Democratic mayoral nominee Bill de Blasio leads Republican Joe Lhota by 43 points among likely voters, in the first geenral election poll conducted by the Wall Street Journal-NBC 4 New York-Marist poll and released Tuesday evening.
Mr. de Blasio, running high out of the primary, attracts 65% to Joe Lhota’s 22%. Adolfo Carrion, who is running on the Independence Party line, is trailing with 3%. The poll found 9% are undecided and 1% support another candidate. Among those voters with a candidate preference, 54% said they strongly support their choice and 13% said they might vote differently.
The poll also showed the uphill battle Mr. Lhota is faced with. Only 13% of likely Democratic voters support Mr. Lhota, while 25% of likely Republican voters and 77% of likely Democratic voters back Mr. de Blasio. Of those voters who are unaffiliated with any party and likely to vote in the Nov. 5 election, 50% support Mr. de Blasio, 24% back Mr. Lhota and 9% are going with Mr. Carrion.
“It’s a very lopsided contest at this point,” said Lee Miringoff, director of the Marist College Institute for Public Opinion. “Coming out of the starting blocks, it is playing de Blasio’s way in a big way.”
In the coming weeks, Mr. Lhota needs a “game change” to have a chance at beating Mr. de Blasio, Mr. Miringoff said. “He may close the gap,” he said, “but right now this is not competitive.”
The poll showed Mr. de Blasio leading among every major demographic group: blacks (86% to 3%); Latinos (74% to 11%); whites (50% to 37%); women (68% to 18%) and men (61% to 26%). Mr. de Blasio is leading in every borough, including Manhattan where he’s ahead 70% to 19%. The only group in which Mr. Lhota leads is white Catholics, 45% to 40%.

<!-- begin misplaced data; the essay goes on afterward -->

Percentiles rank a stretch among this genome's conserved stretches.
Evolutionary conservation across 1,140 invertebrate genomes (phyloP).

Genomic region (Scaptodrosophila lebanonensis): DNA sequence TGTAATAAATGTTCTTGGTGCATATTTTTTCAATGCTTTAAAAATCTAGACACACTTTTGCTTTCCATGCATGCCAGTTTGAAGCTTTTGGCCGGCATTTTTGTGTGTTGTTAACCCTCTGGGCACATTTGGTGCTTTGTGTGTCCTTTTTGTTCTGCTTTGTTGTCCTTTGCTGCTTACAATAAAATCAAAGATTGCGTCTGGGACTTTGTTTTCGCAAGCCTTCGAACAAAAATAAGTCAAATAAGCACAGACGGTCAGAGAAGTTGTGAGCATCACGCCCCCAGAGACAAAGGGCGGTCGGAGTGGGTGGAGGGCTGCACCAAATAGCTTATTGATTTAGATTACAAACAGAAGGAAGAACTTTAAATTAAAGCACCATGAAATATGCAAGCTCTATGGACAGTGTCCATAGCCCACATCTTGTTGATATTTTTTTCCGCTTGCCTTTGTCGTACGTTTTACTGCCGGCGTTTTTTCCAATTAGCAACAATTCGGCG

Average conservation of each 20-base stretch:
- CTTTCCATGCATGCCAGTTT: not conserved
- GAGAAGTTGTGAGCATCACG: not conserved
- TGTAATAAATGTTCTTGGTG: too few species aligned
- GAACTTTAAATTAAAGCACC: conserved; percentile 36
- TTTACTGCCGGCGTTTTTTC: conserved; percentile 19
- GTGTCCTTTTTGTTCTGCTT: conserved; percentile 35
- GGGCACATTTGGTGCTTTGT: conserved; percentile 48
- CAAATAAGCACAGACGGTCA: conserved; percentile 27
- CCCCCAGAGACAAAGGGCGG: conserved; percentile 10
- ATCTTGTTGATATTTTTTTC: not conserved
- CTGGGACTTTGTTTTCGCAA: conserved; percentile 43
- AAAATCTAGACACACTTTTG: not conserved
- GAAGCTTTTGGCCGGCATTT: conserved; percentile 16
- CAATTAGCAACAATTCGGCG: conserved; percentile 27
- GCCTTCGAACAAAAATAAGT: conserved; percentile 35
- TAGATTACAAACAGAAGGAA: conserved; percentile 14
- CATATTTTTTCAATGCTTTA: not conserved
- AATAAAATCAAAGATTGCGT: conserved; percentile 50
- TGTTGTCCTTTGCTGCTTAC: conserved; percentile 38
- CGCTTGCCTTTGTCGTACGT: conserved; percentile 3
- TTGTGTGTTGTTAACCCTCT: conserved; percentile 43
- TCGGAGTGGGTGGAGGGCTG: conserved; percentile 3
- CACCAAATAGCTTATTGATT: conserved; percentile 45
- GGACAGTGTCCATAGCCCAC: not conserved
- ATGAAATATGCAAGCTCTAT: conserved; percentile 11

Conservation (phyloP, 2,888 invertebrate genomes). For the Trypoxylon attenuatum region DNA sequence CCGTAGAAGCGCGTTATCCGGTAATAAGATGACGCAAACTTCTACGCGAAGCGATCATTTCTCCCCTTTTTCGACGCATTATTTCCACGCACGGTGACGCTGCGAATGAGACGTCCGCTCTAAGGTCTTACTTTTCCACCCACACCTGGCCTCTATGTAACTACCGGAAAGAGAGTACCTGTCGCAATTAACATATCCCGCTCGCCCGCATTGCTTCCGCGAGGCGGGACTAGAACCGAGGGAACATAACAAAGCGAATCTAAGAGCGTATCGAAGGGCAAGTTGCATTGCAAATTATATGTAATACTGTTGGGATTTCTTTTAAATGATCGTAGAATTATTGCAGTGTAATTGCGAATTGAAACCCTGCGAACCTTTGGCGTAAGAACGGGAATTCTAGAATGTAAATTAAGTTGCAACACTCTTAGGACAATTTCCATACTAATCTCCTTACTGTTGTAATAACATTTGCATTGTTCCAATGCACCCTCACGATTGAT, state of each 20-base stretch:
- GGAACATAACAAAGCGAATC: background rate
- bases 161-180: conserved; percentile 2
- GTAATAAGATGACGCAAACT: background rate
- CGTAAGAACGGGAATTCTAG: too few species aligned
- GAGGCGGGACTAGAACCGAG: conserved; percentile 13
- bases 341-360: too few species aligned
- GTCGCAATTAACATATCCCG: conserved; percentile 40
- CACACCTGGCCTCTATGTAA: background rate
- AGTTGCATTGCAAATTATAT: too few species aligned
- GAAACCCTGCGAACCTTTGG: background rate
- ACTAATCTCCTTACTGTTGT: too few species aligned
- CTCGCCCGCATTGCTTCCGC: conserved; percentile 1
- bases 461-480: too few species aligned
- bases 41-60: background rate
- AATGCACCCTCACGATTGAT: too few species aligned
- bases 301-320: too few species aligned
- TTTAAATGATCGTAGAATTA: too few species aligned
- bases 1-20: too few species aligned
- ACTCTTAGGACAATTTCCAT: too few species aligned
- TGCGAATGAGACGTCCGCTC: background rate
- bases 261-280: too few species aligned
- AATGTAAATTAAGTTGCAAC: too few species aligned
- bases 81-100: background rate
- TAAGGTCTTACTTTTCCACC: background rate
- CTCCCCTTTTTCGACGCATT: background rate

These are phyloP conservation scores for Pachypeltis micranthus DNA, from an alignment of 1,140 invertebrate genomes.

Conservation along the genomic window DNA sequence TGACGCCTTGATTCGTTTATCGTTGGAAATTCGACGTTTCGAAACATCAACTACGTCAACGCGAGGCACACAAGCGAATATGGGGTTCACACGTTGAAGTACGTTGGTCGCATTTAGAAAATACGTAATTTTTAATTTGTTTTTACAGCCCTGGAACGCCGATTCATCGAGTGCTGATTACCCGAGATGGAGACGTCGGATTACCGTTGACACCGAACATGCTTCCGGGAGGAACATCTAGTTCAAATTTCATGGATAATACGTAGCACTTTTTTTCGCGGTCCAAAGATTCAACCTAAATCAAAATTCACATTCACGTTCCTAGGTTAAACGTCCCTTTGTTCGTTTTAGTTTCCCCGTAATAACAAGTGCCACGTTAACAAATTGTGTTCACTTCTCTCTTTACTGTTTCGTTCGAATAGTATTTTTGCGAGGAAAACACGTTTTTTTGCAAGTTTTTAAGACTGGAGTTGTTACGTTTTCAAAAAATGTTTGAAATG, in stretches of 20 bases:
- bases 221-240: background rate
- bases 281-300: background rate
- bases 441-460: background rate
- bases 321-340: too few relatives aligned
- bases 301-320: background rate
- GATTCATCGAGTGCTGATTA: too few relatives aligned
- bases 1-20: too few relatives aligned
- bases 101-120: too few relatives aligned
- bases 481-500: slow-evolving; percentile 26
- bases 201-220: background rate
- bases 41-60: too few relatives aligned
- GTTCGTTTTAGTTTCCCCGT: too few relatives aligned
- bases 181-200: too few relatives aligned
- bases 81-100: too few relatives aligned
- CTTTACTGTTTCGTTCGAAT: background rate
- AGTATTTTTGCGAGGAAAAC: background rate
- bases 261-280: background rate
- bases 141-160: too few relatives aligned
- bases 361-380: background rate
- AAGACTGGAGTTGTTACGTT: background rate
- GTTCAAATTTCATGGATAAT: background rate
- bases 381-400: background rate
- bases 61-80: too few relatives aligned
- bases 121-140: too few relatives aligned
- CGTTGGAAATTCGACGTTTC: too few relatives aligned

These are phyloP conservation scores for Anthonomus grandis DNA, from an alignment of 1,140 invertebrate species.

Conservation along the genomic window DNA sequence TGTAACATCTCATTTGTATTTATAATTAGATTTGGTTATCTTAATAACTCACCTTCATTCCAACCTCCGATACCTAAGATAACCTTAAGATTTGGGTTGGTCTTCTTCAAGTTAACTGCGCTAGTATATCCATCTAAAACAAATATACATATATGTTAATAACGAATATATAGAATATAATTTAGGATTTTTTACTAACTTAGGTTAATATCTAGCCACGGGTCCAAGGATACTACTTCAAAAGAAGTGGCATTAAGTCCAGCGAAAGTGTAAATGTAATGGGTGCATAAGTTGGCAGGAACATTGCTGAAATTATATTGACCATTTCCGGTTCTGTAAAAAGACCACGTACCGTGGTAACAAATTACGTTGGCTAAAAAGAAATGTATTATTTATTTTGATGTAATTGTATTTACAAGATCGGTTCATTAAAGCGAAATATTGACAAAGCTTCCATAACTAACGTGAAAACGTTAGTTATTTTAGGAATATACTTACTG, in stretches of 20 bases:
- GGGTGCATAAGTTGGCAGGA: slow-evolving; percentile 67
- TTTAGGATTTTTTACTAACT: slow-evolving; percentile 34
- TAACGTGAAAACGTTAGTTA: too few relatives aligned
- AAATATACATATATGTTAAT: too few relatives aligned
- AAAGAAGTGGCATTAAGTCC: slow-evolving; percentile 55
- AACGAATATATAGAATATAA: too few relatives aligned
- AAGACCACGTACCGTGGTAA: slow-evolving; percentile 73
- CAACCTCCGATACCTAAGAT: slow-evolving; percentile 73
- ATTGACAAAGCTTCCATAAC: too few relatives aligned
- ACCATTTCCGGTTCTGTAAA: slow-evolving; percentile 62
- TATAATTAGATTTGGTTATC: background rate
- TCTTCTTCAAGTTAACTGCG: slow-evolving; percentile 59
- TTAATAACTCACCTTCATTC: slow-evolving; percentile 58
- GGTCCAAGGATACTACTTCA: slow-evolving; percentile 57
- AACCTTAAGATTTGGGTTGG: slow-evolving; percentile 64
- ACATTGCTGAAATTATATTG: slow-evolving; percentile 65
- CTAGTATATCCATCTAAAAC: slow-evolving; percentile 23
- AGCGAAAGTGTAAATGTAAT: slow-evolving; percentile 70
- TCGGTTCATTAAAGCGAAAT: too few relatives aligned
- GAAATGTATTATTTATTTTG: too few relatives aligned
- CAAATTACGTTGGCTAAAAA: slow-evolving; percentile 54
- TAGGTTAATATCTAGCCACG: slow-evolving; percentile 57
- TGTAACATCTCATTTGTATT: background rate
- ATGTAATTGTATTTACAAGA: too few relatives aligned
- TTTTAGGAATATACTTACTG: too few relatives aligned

According to the poll, 41% of registered voters have an unfavorable view of him, 29% have a favorable impression and 30% have either never heard of him or were unsure how to rate him.
Among Republicans, 27% have an unfavorable view of Mr. Lhota, a clear sign of lingering damage from his primary battle with John Catsimatidis.
On the other side, 63% of registered voters have a positive impression of Mr. de Blasio, 19% have an unfavorable opinion of him and 16% don’t know him or were unsure how to rate him. Among Democrats, 15% have an unfavorable view of Mr. de Blasio, which means he wasn’t too damaged in the primary.
Among registered voters, two thirds believe Mr. de Blasio is the best candidate to unify the city, and more than six in 10 voters said he is more likely to improve the city’s public schools, make the city more affordable and is the candidate who better understands their problems. A majority believe Mr. de Blasio has the experience to manage the city and is the better choice to lead the city during a crisis.
When it comes to keeping crime down, the candidates were more closely matched, with 44% saying Mr. de Blasio will do a better job and 35% citing Mr. Lhota. Similarly, 45% said Mr. de Blasio is better able to handle the city finances, and 35% said Mr. Lhota, a former city budget director, is.
The poll showed 53% of registered voters want to see taxes raised on higher-income New Yorkers to fund prekindergarten programs, one of Mr. de Blasio’s signature proposals, while 40% said the city should find the money within its budget to pay for it, which is Mr. Lhota’s view.
(Jacob Kornbluh – YWN – via the WSJ)